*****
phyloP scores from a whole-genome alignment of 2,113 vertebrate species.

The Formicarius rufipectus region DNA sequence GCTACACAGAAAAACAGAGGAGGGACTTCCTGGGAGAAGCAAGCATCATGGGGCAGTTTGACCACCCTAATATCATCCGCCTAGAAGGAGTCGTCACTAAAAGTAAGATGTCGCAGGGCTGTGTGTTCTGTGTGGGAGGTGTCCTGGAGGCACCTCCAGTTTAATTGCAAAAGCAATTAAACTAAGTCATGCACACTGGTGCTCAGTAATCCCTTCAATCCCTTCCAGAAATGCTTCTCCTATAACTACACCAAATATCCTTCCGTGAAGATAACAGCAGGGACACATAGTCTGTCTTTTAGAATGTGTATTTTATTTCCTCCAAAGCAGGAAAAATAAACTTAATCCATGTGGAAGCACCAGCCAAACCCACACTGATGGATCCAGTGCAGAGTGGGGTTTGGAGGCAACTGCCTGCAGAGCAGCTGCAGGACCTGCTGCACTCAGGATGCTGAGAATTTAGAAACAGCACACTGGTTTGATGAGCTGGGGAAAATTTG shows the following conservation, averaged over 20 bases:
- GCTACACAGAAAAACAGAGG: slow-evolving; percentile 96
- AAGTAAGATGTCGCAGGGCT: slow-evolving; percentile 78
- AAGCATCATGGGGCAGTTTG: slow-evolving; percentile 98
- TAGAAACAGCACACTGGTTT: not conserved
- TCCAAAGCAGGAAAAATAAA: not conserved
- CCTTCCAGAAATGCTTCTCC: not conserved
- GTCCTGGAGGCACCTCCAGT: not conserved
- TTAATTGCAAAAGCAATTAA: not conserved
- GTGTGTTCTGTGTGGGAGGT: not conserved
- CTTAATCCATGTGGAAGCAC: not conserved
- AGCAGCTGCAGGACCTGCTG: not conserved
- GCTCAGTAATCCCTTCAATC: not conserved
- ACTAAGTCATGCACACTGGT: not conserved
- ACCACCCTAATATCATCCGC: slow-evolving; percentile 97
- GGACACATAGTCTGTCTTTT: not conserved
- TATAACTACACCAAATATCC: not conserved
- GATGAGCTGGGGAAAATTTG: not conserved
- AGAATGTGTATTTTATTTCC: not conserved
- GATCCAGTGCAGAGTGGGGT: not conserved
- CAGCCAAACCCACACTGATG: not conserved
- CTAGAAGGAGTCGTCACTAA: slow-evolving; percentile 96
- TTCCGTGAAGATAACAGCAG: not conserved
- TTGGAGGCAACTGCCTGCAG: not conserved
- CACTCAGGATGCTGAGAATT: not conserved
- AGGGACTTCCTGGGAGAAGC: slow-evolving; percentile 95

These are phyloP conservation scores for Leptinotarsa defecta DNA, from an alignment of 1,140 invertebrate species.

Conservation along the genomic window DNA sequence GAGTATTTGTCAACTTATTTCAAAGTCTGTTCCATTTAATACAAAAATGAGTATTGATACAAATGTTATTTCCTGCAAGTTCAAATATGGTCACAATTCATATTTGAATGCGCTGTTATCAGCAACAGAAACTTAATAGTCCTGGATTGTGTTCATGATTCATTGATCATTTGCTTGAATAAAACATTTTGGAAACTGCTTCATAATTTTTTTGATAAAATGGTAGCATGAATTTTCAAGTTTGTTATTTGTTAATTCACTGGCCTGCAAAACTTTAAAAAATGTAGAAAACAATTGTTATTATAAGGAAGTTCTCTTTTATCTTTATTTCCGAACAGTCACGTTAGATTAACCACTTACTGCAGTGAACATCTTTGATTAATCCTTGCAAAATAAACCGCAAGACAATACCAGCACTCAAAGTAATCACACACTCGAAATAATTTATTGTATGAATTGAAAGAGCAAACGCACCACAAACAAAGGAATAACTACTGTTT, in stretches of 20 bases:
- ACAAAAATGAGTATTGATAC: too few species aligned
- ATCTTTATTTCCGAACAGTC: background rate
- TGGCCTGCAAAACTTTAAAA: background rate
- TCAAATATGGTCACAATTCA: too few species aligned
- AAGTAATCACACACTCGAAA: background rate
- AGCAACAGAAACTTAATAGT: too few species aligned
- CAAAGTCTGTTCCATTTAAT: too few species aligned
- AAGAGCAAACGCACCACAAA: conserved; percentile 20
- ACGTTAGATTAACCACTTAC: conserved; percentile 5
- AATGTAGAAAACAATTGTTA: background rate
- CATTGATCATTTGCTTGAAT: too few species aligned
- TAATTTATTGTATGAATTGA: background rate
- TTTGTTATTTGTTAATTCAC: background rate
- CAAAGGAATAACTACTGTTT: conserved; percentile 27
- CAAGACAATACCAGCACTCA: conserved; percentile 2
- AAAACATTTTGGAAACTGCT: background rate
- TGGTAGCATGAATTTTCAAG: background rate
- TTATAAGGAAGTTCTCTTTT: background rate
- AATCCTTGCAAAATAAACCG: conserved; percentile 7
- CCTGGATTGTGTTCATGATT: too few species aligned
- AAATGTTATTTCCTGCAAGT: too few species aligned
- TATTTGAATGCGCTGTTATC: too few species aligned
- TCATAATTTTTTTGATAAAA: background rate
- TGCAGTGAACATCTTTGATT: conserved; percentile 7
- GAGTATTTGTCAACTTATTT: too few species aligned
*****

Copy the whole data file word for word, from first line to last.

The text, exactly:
phyloP scores from a whole-genome alignment of 2,113 vertebrate species.

The Formicarius rufipectus region DNA sequence GCTACACAGAAAAACAGAGGAGGGACTTCCTGGGAGAAGCAAGCATCATGGGGCAGTTTGACCACCCTAATATCATCCGCCTAGAAGGAGTCGTCACTAAAAGTAAGATGTCGCAGGGCTGTGTGTTCTGTGTGGGAGGTGTCCTGGAGGCACCTCCAGTTTAATTGCAAAAGCAATTAAACTAAGTCATGCACACTGGTGCTCAGTAATCCCTTCAATCCCTTCCAGAAATGCTTCTCCTATAACTACACCAAATATCCTTCCGTGAAGATAACAGCAGGGACACATAGTCTGTCTTTTAGAATGTGTATTTTATTTCCTCCAAAGCAGGAAAAATAAACTTAATCCATGTGGAAGCACCAGCCAAACCCACACTGATGGATCCAGTGCAGAGTGGGGTTTGGAGGCAACTGCCTGCAGAGCAGCTGCAGGACCTGCTGCACTCAGGATGCTGAGAATTTAGAAACAGCACACTGGTTTGATGAGCTGGGGAAAATTTG shows the following conservation, averaged over 20 bases:
- GCTACACAGAAAAACAGAGG: slow-evolving; percentile 96
- AAGTAAGATGTCGCAGGGCT: slow-evolving; percentile 78
- AAGCATCATGGGGCAGTTTG: slow-evolving; percentile 98
- TAGAAACAGCACACTGGTTT: not conserved
- TCCAAAGCAGGAAAAATAAA: not conserved
- CCTTCCAGAAATGCTTCTCC: not conserved
- GTCCTGGAGGCACCTCCAGT: not conserved
- TTAATTGCAAAAGCAATTAA: not conserved
- GTGTGTTCTGTGTGGGAGGT: not conserved
- CTTAATCCATGTGGAAGCAC: not conserved
- AGCAGCTGCAGGACCTGCTG: not conserved
- GCTCAGTAATCCCTTCAATC: not conserved
- ACTAAGTCATGCACACTGGT: not conserved
- ACCACCCTAATATCATCCGC: slow-evolving; percentile 97
- GGACACATAGTCTGTCTTTT: not conserved
- TATAACTACACCAAATATCC: not conserved
- GATGAGCTGGGGAAAATTTG: not conserved
- AGAATGTGTATTTTATTTCC: not conserved
- GATCCAGTGCAGAGTGGGGT: not conserved
- CAGCCAAACCCACACTGATG: not conserved
- CTAGAAGGAGTCGTCACTAA: slow-evolving; percentile 96
- TTCCGTGAAGATAACAGCAG: not conserved
- TTGGAGGCAACTGCCTGCAG: not conserved
- CACTCAGGATGCTGAGAATT: not conserved
- AGGGACTTCCTGGGAGAAGC: slow-evolving; percentile 95

These are phyloP conservation scores for Leptinotarsa defecta DNA, from an alignment of 1,140 invertebrate species.

Conservation along the genomic window DNA sequence GAGTATTTGTCAACTTATTTCAAAGTCTGTTCCATTTAATACAAAAATGAGTATTGATACAAATGTTATTTCCTGCAAGTTCAAATATGGTCACAATTCATATTTGAATGCGCTGTTATCAGCAACAGAAACTTAATAGTCCTGGATTGTGTTCATGATTCATTGATCATTTGCTTGAATAAAACATTTTGGAAACTGCTTCATAATTTTTTTGATAAAATGGTAGCATGAATTTTCAAGTTTGTTATTTGTTAATTCACTGGCCTGCAAAACTTTAAAAAATGTAGAAAACAATTGTTATTATAAGGAAGTTCTCTTTTATCTTTATTTCCGAACAGTCACGTTAGATTAACCACTTACTGCAGTGAACATCTTTGATTAATCCTTGCAAAATAAACCGCAAGACAATACCAGCACTCAAAGTAATCACACACTCGAAATAATTTATTGTATGAATTGAAAGAGCAAACGCACCACAAACAAAGGAATAACTACTGTTT, in stretches of 20 bases:
- ACAAAAATGAGTATTGATAC: too few species aligned
- ATCTTTATTTCCGAACAGTC: background rate
- TGGCCTGCAAAACTTTAAAA: background rate
- TCAAATATGGTCACAATTCA: too few species aligned
- AAGTAATCACACACTCGAAA: background rate
- AGCAACAGAAACTTAATAGT: too few species aligned
- CAAAGTCTGTTCCATTTAAT: too few species aligned
- AAGAGCAAACGCACCACAAA: conserved; percentile 20
- ACGTTAGATTAACCACTTAC: conserved; percentile 5
- AATGTAGAAAACAATTGTTA: background rate
- CATTGATCATTTGCTTGAAT: too few species aligned
- TAATTTATTGTATGAATTGA: background rate
- TTTGTTATTTGTTAATTCAC: background rate
- CAAAGGAATAACTACTGTTT: conserved; percentile 27
- CAAGACAATACCAGCACTCA: conserved; percentile 2
- AAAACATTTTGGAAACTGCT: background rate
- TGGTAGCATGAATTTTCAAG: background rate
- TTATAAGGAAGTTCTCTTTT: background rate
- AATCCTTGCAAAATAAACCG: conserved; percentile 7
- CCTGGATTGTGTTCATGATT: too few species aligned
- AAATGTTATTTCCTGCAAGT: too few species aligned
- TATTTGAATGCGCTGTTATC: too few species aligned
- TCATAATTTTTTTGATAAAA: background rate
- TGCAGTGAACATCTTTGATT: conserved; percentile 7
- GAGTATTTGTCAACTTATTT: too few species aligned